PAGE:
Here are the steps to determine what part of the registry is taking up the most space


    1. Get your system hive and place it in c:\bin

    2. Get the chkreg.exe utility(Please download the chkreg.exe from the Skydrive.)

    3. Run the following command and cmd prompt


    chkreg /f c:\bin\system /d 5 /s>c:\bin\chkreg.txt


    the /d 5 switch is used to determine how far down the registry tree is displayed, you may need to increase this but 5 is usually enough to get you heading in the right direction


    4. In the chkreg.txt file delete everything above the following section


    Keys,Values, Cells, Size, SubKeys

    1, 2, 6, 2824, ControlSet001\Control\Arbiters\AllocationOrder

    what is listed may differ than your hive. Be sure and keep the column headings


    5. Open the chkreg.txt using Excel. Select delimited when prompted, next, then select comma for the delimiter, next, finish

    6. Now select all data in the spreadsheet(upper left cell between a and 1)

    7. Click data, sort

    8. Sort by size

    9. Go to the bottom of the results

    10. At this point you need to look at the highest size entries. For example here is one


    2179 8372 18538 1201808


    2179 8372 18538 1203232


    2685 10600 23443 1482000 ControlSet002\Enum\SCSI\

    2685 10600 23443 1483408 ControlSet003\Enum\SCSI\

    2939 13773 32787 1566872 ControlSet002\Control\

    2939 13773 32787 1567072 ControlSet003\Control\

    3383 12975 28936 1764288 ControlSet002\Enum\

    3383 12975 28936 1765760 ControlSet003\Enum\

    4484 16262 37354 2067568 ControlSet001\

    7592 31210 70993 3914608 ControlSet002\


    You can see that obviously the CCS001 and CCS002 are going to be big since that is the total for that control set. As you move up in the list you can see that the Enum\SCSI section is quite large. We looked at these branches of the registry and there were hundreds of entries for lun's. This is what was causing the hive to grow so much. You may need to increase the /d switch to get further into the registry if it is not obvious



    More Information


    302594  The System hive memory limitation is improved in Windows Server 2003;EN-US;302594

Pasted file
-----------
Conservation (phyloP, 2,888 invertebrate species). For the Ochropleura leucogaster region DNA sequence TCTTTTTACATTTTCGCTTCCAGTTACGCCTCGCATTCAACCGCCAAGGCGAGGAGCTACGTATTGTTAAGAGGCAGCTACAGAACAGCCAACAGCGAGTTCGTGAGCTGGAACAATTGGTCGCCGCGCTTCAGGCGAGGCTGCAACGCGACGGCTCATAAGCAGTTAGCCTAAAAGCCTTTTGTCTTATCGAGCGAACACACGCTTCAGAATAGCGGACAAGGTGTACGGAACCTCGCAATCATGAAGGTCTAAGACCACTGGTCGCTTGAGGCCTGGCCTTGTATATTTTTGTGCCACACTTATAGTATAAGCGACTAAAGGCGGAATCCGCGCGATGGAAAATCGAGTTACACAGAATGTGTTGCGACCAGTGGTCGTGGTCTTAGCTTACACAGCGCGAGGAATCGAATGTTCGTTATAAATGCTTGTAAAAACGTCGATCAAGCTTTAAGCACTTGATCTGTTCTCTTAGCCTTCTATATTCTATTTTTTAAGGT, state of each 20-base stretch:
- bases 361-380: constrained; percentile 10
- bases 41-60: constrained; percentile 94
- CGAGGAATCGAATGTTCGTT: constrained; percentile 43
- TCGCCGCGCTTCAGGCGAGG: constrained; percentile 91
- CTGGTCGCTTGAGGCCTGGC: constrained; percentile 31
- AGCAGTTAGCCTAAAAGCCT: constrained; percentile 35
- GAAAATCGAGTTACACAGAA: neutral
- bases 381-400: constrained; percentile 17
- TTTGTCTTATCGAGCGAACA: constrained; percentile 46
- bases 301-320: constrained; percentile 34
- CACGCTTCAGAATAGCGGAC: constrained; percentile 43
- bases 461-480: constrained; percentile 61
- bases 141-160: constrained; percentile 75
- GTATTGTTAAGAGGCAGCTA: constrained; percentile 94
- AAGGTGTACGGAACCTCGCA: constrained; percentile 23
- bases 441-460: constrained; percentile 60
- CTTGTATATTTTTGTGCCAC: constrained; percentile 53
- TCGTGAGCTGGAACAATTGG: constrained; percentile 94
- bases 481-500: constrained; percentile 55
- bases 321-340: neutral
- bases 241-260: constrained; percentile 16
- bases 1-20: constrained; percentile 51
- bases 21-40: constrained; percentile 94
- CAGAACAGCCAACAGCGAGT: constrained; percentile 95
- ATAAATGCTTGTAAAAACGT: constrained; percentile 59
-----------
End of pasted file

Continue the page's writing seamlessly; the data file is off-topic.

306038  Your computer does not start if the SYSTEM hive is too large;EN-US;306038




    Best regards,

    Vincent Hu


    Mittwoch, 3. Juni 2009 02:33
  • Hi Vincent,

    Yes, using i found out the same values causing the issues as i previously found out using dureg.exe, namely:

    ControlSet001\Enum\SCSI\Disk Ven_Msft&Prod_Virtual_Disk\

    I'm not using a SAN - Local Disks only, and the disk entries created are _all_ from the Hyper-V VSS writer.

    Now i don't know more than before - i could go and delete those keys, but that seems rather risk. And everytime the Hyper-V VSS Writer is used, new keys are created again.
    Donnerstag, 4. Juni 2009 06:12
  • Hi,


    You mentioned that "the disk entries created are _all_ from the Hyper-V VSS writer."


    Did you mean each time when you perform the actions related to Hyper-V VSS writer such as taking snapshot, backup the VMs using Backup Exec, the disk entries will add automatically. If I misunderstand your concern, please feel free to let me know.



    Best regards,

    Vincent Hu

    Donnerstag, 4. Juni 2009 11:41
  • Hi Vincent,

    I didn't test with Hyper-V snapshots, but when using BackupExec with the Hyper-V VSS writer, additional devices are created. I've looked at test machines that are backed up using Windows Server Backup with the Hyper-V VSS Writer enabled and they have exactly the same symptoms, albeit to a much lesser degree (less VHDs, not backed up frequently).

    This is why i suspect a problem with the Hyper-V VSS Writer, and unfortunately i don't know anyone that has been running Hyper-V for a long time (6 months to a year) with daily backups.